Later, Dunne returned to the Abbey again as part of its New Playwrights Programme and was the first graduate to premier a play there in October 2014. ‘The Waste Ground Party’ centres on an estate which is opening a new playground on the site of an old waste ground, while some residents continue to dump their black bins there. Theatre for Shaun is bound up with community and what’s happening in the here and now. “It made sense for my play to be put on because the play is of that area in a really visceral way. I think that was something I could bring, the now of that territory, the space that theatre occupied…bringing the now of that space onto the stage.”

Philly McMahon – image courtesy of Adam Matthews

Dunne’s relationship with the Abbey is ongoing. He is working with its community and education department on a community project with people living with HIV.

You become part of the history of the place and you want to have a positive impact and feel like you’re pushing the art form

For Dublin playwright Philly McMahon, one half of theatre company THISISPOPBABY, “The Abbey has kind of been there from the start.” Ten years ago, The Abbey’s Aideen Howard saw a play he staged on the dancefloor of the POD niteclub, “She called me into the Abbey and said ‘let’s talk, what do you want to do, what’s your plan?”

Since then he has written ‘Alice in Funderland’, staged in the Abbey in 2012, the first musical they’ve produced in 20 years. Camp giddy and heartfelt, it signalled a new departure for the Abbey. “We had 52% first time attendance rate at the theatre.” Then came ‘Town is Dead’ staged in the summer of 2016 and ‘Come on Home’ which was staged in the summer of 2018.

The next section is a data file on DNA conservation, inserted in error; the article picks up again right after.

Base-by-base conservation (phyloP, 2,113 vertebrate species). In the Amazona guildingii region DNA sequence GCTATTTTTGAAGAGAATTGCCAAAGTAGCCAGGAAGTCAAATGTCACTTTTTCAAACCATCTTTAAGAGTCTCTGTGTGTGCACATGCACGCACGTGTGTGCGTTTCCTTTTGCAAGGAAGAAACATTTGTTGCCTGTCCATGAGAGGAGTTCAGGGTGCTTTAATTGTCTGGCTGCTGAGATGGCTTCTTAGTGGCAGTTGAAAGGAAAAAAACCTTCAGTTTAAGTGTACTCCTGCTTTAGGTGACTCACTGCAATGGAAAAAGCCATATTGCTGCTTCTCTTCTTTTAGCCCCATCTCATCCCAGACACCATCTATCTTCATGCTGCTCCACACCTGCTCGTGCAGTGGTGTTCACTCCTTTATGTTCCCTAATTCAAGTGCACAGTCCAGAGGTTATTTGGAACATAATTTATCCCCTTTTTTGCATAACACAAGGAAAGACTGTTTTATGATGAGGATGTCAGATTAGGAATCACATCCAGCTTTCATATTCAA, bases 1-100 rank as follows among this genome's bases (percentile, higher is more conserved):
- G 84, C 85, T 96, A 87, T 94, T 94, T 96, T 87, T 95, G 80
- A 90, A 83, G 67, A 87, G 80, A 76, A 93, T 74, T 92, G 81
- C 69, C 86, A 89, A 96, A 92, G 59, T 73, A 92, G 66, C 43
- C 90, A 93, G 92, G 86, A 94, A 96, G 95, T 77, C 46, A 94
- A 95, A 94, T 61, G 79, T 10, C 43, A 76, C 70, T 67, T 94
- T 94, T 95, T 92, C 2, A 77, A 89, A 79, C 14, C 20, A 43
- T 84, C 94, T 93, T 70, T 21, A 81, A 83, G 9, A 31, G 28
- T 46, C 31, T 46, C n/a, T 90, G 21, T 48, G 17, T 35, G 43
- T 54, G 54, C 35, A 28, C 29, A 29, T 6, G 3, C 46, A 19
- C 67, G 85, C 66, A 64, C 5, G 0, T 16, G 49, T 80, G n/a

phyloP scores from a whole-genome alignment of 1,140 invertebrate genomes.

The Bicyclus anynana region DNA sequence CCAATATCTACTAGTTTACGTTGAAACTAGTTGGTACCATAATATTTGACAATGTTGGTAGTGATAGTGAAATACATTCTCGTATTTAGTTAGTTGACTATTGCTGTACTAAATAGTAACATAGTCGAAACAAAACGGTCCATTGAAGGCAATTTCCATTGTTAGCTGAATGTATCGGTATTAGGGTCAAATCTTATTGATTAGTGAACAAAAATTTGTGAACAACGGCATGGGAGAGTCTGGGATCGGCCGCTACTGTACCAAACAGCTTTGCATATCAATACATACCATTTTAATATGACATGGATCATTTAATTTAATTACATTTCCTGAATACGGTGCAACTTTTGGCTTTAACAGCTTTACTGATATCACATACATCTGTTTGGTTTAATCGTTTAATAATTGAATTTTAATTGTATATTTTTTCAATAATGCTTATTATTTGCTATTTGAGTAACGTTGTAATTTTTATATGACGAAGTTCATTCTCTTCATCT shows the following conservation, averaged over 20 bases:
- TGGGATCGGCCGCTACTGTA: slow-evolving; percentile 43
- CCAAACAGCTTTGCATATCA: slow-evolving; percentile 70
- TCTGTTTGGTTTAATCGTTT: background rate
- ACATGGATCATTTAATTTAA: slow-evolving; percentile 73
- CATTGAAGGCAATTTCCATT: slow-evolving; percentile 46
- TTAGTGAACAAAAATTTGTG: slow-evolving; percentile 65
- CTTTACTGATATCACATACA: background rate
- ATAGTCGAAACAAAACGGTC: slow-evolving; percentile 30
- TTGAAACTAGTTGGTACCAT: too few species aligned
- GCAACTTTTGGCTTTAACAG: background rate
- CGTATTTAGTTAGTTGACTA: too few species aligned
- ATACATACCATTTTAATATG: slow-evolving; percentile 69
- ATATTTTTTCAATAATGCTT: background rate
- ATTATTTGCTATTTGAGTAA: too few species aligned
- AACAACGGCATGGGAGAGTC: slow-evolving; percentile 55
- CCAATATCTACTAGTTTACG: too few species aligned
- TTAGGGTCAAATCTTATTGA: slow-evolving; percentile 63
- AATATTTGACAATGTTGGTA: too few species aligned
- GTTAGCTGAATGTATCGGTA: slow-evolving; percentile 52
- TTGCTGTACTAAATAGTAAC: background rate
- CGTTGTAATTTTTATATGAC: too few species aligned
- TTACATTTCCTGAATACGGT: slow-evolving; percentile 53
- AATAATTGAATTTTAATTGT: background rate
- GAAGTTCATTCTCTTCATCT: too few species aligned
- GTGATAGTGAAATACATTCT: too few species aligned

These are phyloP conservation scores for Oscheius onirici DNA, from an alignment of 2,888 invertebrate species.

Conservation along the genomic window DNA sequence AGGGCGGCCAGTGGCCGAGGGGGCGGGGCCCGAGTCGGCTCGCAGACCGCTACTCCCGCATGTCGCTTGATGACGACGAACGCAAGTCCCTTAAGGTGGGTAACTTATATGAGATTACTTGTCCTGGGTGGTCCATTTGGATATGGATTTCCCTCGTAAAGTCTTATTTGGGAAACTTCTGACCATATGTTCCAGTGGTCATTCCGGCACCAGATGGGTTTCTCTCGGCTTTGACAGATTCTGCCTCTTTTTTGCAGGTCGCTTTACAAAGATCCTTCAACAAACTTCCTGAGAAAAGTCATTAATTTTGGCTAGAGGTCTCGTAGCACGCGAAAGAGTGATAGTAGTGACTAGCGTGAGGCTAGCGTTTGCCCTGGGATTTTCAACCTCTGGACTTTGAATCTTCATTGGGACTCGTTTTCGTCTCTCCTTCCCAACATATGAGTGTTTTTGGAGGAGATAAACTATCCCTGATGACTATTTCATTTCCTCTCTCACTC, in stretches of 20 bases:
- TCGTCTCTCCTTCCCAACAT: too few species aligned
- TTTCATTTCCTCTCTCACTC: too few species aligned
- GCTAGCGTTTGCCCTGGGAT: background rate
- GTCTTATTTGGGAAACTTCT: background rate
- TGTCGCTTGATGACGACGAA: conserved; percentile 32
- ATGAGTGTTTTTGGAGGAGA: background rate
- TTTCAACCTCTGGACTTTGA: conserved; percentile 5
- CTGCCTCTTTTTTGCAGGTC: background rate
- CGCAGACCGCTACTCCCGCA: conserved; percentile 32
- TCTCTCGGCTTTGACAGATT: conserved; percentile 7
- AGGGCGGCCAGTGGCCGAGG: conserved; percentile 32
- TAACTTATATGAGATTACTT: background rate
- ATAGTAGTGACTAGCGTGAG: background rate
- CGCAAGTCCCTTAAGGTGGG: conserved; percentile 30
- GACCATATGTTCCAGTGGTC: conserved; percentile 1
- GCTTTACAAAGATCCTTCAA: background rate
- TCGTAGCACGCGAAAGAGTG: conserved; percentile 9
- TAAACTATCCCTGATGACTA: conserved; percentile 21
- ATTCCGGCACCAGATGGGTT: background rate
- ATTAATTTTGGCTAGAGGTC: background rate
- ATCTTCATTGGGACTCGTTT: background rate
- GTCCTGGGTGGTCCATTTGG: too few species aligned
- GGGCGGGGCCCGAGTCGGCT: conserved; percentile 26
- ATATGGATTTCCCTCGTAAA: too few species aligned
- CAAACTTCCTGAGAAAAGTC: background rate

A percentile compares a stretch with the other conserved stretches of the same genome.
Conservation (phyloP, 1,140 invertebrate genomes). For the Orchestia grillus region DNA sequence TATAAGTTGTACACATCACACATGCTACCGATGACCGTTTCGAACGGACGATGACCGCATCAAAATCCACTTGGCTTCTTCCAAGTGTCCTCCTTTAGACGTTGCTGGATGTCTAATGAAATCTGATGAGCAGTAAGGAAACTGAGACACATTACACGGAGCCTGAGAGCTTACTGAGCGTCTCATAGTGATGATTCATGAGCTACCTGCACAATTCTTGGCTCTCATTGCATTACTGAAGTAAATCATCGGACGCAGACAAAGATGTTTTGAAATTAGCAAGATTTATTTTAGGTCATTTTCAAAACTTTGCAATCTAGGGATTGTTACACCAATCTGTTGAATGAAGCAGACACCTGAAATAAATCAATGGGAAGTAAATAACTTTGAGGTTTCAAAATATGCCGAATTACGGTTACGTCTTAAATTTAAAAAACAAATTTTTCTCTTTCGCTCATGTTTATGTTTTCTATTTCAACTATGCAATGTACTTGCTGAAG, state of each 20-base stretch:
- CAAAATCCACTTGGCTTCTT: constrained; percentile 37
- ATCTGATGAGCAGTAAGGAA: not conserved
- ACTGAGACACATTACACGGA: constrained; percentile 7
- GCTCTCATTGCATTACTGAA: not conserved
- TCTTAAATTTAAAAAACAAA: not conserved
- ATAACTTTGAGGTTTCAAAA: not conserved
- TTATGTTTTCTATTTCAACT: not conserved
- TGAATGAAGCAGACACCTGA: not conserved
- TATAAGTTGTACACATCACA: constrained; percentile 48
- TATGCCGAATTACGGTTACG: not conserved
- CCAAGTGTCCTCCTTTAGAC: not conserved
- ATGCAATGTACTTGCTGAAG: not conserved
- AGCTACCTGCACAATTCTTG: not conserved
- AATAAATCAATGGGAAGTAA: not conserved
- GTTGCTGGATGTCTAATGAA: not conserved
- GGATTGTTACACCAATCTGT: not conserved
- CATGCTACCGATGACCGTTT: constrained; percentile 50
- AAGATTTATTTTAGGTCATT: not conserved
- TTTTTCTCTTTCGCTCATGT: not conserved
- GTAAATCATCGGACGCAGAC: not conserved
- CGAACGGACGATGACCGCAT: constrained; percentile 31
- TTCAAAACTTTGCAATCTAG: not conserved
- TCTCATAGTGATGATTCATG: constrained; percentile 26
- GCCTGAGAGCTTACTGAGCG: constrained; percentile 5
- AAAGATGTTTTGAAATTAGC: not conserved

The weight of the Abbey’s history was always with him. “You become part of the history of the place and you want to have a positive impact and feel like you’re pushing the art form. For the likes of myself and Shaun Dunne who come from similar backgrounds, I think it feels quite important for the likes of us to be in there and talking about working class stories…I think we’re really trying to chip away at the notion that theatre is elite, and show people a really good time.”

Main header image -The Abbey Theatre Auditorium – image courtesy of  Ros Kavanagh

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Catherine Conroy is a Dublin writer, regularly contributing to The Irish Times, and dabbling in fiction in The Dublin Review. Her novel continues to wait patiently in a drawer.